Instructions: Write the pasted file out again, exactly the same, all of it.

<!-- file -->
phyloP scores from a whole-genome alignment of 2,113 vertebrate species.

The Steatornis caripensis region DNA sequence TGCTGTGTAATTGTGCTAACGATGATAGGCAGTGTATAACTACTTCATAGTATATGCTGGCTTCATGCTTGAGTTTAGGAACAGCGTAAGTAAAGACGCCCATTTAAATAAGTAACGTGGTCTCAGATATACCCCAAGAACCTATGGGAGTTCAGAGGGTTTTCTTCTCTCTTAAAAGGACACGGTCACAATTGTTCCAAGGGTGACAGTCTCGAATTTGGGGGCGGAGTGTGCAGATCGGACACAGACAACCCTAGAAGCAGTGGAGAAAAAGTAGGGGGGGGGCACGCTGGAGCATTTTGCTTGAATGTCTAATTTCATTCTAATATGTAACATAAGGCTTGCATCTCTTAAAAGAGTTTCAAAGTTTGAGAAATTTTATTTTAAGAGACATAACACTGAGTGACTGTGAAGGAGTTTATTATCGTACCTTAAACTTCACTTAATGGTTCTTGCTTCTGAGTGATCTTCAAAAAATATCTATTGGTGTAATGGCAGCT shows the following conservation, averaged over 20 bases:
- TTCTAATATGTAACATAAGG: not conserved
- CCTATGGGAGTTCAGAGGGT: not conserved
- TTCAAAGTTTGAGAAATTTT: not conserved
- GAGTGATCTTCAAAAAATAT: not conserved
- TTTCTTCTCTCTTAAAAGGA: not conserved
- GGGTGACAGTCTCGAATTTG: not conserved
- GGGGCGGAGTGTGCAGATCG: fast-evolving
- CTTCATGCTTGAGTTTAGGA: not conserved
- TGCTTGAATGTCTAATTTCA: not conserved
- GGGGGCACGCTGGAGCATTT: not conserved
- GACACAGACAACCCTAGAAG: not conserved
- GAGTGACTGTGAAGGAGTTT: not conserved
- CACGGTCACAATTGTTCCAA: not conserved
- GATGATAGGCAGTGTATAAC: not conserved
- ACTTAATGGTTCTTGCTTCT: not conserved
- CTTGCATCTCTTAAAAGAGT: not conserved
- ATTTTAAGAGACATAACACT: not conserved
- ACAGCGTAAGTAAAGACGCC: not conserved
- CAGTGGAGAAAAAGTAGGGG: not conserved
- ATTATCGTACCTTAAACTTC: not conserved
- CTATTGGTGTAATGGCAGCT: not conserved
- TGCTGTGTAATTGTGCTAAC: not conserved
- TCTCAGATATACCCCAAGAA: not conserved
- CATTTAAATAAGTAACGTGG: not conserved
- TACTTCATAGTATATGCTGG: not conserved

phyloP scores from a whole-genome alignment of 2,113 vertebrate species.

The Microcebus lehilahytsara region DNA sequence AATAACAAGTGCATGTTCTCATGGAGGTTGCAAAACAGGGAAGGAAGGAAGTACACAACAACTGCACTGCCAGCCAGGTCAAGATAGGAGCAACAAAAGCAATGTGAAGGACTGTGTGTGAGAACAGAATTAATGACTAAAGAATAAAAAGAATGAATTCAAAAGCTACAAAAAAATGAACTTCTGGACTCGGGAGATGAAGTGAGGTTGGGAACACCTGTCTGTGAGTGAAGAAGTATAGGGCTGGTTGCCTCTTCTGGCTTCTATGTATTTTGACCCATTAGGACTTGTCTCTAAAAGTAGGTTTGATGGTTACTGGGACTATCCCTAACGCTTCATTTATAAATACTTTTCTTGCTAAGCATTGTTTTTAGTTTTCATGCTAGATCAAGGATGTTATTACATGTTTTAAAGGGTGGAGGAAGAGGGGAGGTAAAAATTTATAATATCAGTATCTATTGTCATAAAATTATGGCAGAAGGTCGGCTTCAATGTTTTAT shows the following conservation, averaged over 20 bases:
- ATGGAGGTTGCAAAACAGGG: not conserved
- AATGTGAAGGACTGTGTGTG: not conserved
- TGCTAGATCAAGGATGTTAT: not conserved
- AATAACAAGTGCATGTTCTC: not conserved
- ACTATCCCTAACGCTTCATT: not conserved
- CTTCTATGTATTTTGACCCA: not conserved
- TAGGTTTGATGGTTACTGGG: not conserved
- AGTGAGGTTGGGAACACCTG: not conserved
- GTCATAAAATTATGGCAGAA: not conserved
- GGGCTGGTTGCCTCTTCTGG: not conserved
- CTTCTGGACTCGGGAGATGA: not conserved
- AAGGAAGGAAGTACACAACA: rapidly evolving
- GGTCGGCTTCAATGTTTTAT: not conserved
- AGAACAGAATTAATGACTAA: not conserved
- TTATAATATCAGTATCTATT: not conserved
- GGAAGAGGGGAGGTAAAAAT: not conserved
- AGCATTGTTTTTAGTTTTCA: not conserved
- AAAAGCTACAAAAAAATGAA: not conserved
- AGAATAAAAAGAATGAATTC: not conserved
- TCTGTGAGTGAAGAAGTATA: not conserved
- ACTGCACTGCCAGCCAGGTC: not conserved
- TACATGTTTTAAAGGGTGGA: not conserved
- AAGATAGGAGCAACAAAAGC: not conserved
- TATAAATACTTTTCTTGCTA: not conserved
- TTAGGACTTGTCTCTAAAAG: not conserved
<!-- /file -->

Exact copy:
phyloP scores from a whole-genome alignment of 2,113 vertebrate species.

The Steatornis caripensis region DNA sequence TGCTGTGTAATTGTGCTAACGATGATAGGCAGTGTATAACTACTTCATAGTATATGCTGGCTTCATGCTTGAGTTTAGGAACAGCGTAAGTAAAGACGCCCATTTAAATAAGTAACGTGGTCTCAGATATACCCCAAGAACCTATGGGAGTTCAGAGGGTTTTCTTCTCTCTTAAAAGGACACGGTCACAATTGTTCCAAGGGTGACAGTCTCGAATTTGGGGGCGGAGTGTGCAGATCGGACACAGACAACCCTAGAAGCAGTGGAGAAAAAGTAGGGGGGGGGCACGCTGGAGCATTTTGCTTGAATGTCTAATTTCATTCTAATATGTAACATAAGGCTTGCATCTCTTAAAAGAGTTTCAAAGTTTGAGAAATTTTATTTTAAGAGACATAACACTGAGTGACTGTGAAGGAGTTTATTATCGTACCTTAAACTTCACTTAATGGTTCTTGCTTCTGAGTGATCTTCAAAAAATATCTATTGGTGTAATGGCAGCT shows the following conservation, averaged over 20 bases:
- TTCTAATATGTAACATAAGG: not conserved
- CCTATGGGAGTTCAGAGGGT: not conserved
- TTCAAAGTTTGAGAAATTTT: not conserved
- GAGTGATCTTCAAAAAATAT: not conserved
- TTTCTTCTCTCTTAAAAGGA: not conserved
- GGGTGACAGTCTCGAATTTG: not conserved
- GGGGCGGAGTGTGCAGATCG: fast-evolving
- CTTCATGCTTGAGTTTAGGA: not conserved
- TGCTTGAATGTCTAATTTCA: not conserved
- GGGGGCACGCTGGAGCATTT: not conserved
- GACACAGACAACCCTAGAAG: not conserved
- GAGTGACTGTGAAGGAGTTT: not conserved
- CACGGTCACAATTGTTCCAA: not conserved
- GATGATAGGCAGTGTATAAC: not conserved
- ACTTAATGGTTCTTGCTTCT: not conserved
- CTTGCATCTCTTAAAAGAGT: not conserved
- ATTTTAAGAGACATAACACT: not conserved
- ACAGCGTAAGTAAAGACGCC: not conserved
- CAGTGGAGAAAAAGTAGGGG: not conserved
- ATTATCGTACCTTAAACTTC: not conserved
- CTATTGGTGTAATGGCAGCT: not conserved
- TGCTGTGTAATTGTGCTAAC: not conserved
- TCTCAGATATACCCCAAGAA: not conserved
- CATTTAAATAAGTAACGTGG: not conserved
- TACTTCATAGTATATGCTGG: not conserved

phyloP scores from a whole-genome alignment of 2,113 vertebrate species.

The Microcebus lehilahytsara region DNA sequence AATAACAAGTGCATGTTCTCATGGAGGTTGCAAAACAGGGAAGGAAGGAAGTACACAACAACTGCACTGCCAGCCAGGTCAAGATAGGAGCAACAAAAGCAATGTGAAGGACTGTGTGTGAGAACAGAATTAATGACTAAAGAATAAAAAGAATGAATTCAAAAGCTACAAAAAAATGAACTTCTGGACTCGGGAGATGAAGTGAGGTTGGGAACACCTGTCTGTGAGTGAAGAAGTATAGGGCTGGTTGCCTCTTCTGGCTTCTATGTATTTTGACCCATTAGGACTTGTCTCTAAAAGTAGGTTTGATGGTTACTGGGACTATCCCTAACGCTTCATTTATAAATACTTTTCTTGCTAAGCATTGTTTTTAGTTTTCATGCTAGATCAAGGATGTTATTACATGTTTTAAAGGGTGGAGGAAGAGGGGAGGTAAAAATTTATAATATCAGTATCTATTGTCATAAAATTATGGCAGAAGGTCGGCTTCAATGTTTTAT shows the following conservation, averaged over 20 bases:
- ATGGAGGTTGCAAAACAGGG: not conserved
- AATGTGAAGGACTGTGTGTG: not conserved
- TGCTAGATCAAGGATGTTAT: not conserved
- AATAACAAGTGCATGTTCTC: not conserved
- ACTATCCCTAACGCTTCATT: not conserved
- CTTCTATGTATTTTGACCCA: not conserved
- TAGGTTTGATGGTTACTGGG: not conserved
- AGTGAGGTTGGGAACACCTG: not conserved
- GTCATAAAATTATGGCAGAA: not conserved
- GGGCTGGTTGCCTCTTCTGG: not conserved
- CTTCTGGACTCGGGAGATGA: not conserved
- AAGGAAGGAAGTACACAACA: rapidly evolving
- GGTCGGCTTCAATGTTTTAT: not conserved
- AGAACAGAATTAATGACTAA: not conserved
- TTATAATATCAGTATCTATT: not conserved
- GGAAGAGGGGAGGTAAAAAT: not conserved
- AGCATTGTTTTTAGTTTTCA: not conserved
- AAAAGCTACAAAAAAATGAA: not conserved
- AGAATAAAAAGAATGAATTC: not conserved
- TCTGTGAGTGAAGAAGTATA: not conserved
- ACTGCACTGCCAGCCAGGTC: not conserved
- TACATGTTTTAAAGGGTGGA: not conserved
- AAGATAGGAGCAACAAAAGC: not conserved
- TATAAATACTTTTCTTGCTA: not conserved
- TTAGGACTTGTCTCTAAAAG: not conserved